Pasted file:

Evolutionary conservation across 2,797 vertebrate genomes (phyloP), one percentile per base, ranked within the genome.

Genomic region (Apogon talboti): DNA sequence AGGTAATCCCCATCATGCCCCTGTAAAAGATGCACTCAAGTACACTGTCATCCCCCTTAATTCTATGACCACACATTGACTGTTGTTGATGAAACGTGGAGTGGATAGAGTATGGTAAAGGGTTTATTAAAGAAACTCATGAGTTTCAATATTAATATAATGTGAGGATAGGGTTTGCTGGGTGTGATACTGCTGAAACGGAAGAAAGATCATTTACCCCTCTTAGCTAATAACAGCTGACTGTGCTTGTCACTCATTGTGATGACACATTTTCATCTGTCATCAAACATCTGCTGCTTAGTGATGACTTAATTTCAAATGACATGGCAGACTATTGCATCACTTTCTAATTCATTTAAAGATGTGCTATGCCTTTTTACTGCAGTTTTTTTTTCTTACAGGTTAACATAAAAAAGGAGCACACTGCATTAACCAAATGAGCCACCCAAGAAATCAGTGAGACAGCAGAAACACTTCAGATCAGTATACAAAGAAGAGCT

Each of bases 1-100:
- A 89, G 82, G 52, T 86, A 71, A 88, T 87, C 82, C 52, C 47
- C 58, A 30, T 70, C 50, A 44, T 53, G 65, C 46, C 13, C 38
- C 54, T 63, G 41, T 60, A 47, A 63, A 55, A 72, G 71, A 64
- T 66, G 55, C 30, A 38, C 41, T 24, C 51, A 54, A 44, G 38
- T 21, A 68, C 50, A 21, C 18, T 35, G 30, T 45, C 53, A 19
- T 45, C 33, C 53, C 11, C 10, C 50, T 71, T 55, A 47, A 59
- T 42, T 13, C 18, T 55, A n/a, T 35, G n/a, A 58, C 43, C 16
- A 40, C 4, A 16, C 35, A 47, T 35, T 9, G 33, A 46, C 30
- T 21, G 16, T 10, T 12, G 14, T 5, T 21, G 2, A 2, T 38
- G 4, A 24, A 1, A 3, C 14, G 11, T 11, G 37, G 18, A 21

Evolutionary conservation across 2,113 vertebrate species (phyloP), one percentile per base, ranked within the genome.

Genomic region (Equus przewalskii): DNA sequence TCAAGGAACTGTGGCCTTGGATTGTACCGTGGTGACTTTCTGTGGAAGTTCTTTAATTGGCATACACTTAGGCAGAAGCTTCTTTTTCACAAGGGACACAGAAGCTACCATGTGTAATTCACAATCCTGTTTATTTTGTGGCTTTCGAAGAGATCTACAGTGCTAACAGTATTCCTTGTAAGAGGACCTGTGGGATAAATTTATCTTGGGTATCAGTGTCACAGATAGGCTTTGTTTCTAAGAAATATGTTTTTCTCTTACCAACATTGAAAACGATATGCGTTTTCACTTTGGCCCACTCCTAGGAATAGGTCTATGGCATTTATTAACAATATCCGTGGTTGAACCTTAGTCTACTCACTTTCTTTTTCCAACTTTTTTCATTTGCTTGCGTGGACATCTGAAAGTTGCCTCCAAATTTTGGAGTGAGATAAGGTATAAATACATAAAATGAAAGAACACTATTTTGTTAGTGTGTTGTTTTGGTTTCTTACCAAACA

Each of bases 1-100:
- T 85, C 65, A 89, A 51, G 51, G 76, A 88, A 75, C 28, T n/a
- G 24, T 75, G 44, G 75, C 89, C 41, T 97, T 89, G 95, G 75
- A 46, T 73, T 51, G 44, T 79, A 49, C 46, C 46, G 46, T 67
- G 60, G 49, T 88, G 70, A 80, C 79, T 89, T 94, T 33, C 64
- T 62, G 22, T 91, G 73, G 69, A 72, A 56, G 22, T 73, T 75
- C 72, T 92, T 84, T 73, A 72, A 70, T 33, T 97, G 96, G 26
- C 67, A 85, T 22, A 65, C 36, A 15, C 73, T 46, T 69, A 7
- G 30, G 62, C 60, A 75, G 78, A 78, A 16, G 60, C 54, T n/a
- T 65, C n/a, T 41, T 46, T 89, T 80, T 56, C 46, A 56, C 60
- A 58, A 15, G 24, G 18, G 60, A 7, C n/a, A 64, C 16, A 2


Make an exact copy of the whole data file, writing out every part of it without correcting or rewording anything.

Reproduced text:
Evolutionary conservation across 2,797 vertebrate genomes (phyloP), one percentile per base, ranked within the genome.

Genomic region (Apogon talboti): DNA sequence AGGTAATCCCCATCATGCCCCTGTAAAAGATGCACTCAAGTACACTGTCATCCCCCTTAATTCTATGACCACACATTGACTGTTGTTGATGAAACGTGGAGTGGATAGAGTATGGTAAAGGGTTTATTAAAGAAACTCATGAGTTTCAATATTAATATAATGTGAGGATAGGGTTTGCTGGGTGTGATACTGCTGAAACGGAAGAAAGATCATTTACCCCTCTTAGCTAATAACAGCTGACTGTGCTTGTCACTCATTGTGATGACACATTTTCATCTGTCATCAAACATCTGCTGCTTAGTGATGACTTAATTTCAAATGACATGGCAGACTATTGCATCACTTTCTAATTCATTTAAAGATGTGCTATGCCTTTTTACTGCAGTTTTTTTTTCTTACAGGTTAACATAAAAAAGGAGCACACTGCATTAACCAAATGAGCCACCCAAGAAATCAGTGAGACAGCAGAAACACTTCAGATCAGTATACAAAGAAGAGCT

Each of bases 1-100:
- A 89, G 82, G 52, T 86, A 71, A 88, T 87, C 82, C 52, C 47
- C 58, A 30, T 70, C 50, A 44, T 53, G 65, C 46, C 13, C 38
- C 54, T 63, G 41, T 60, A 47, A 63, A 55, A 72, G 71, A 64
- T 66, G 55, C 30, A 38, C 41, T 24, C 51, A 54, A 44, G 38
- T 21, A 68, C 50, A 21, C 18, T 35, G 30, T 45, C 53, A 19
- T 45, C 33, C 53, C 11, C 10, C 50, T 71, T 55, A 47, A 59
- T 42, T 13, C 18, T 55, A n/a, T 35, G n/a, A 58, C 43, C 16
- A 40, C 4, A 16, C 35, A 47, T 35, T 9, G 33, A 46, C 30
- T 21, G 16, T 10, T 12, G 14, T 5, T 21, G 2, A 2, T 38
- G 4, A 24, A 1, A 3, C 14, G 11, T 11, G 37, G 18, A 21

Evolutionary conservation across 2,113 vertebrate species (phyloP), one percentile per base, ranked within the genome.

Genomic region (Equus przewalskii): DNA sequence TCAAGGAACTGTGGCCTTGGATTGTACCGTGGTGACTTTCTGTGGAAGTTCTTTAATTGGCATACACTTAGGCAGAAGCTTCTTTTTCACAAGGGACACAGAAGCTACCATGTGTAATTCACAATCCTGTTTATTTTGTGGCTTTCGAAGAGATCTACAGTGCTAACAGTATTCCTTGTAAGAGGACCTGTGGGATAAATTTATCTTGGGTATCAGTGTCACAGATAGGCTTTGTTTCTAAGAAATATGTTTTTCTCTTACCAACATTGAAAACGATATGCGTTTTCACTTTGGCCCACTCCTAGGAATAGGTCTATGGCATTTATTAACAATATCCGTGGTTGAACCTTAGTCTACTCACTTTCTTTTTCCAACTTTTTTCATTTGCTTGCGTGGACATCTGAAAGTTGCCTCCAAATTTTGGAGTGAGATAAGGTATAAATACATAAAATGAAAGAACACTATTTTGTTAGTGTGTTGTTTTGGTTTCTTACCAAACA

Each of bases 1-100:
- T 85, C 65, A 89, A 51, G 51, G 76, A 88, A 75, C 28, T n/a
- G 24, T 75, G 44, G 75, C 89, C 41, T 97, T 89, G 95, G 75
- A 46, T 73, T 51, G 44, T 79, A 49, C 46, C 46, G 46, T 67
- G 60, G 49, T 88, G 70, A 80, C 79, T 89, T 94, T 33, C 64
- T 62, G 22, T 91, G 73, G 69, A 72, A 56, G 22, T 73, T 75
- C 72, T 92, T 84, T 73, A 72, A 70, T 33, T 97, G 96, G 26
- C 67, A 85, T 22, A 65, C 36, A 15, C 73, T 46, T 69, A 7
- G 30, G 62, C 60, A 75, G 78, A 78, A 16, G 60, C 54, T n/a
- T 65, C n/a, T 41, T 46, T 89, T 80, T 56, C 46, A 56, C 60
- A 58, A 15, G 24, G 18, G 60, A 7, C n/a, A 64, C 16, A 2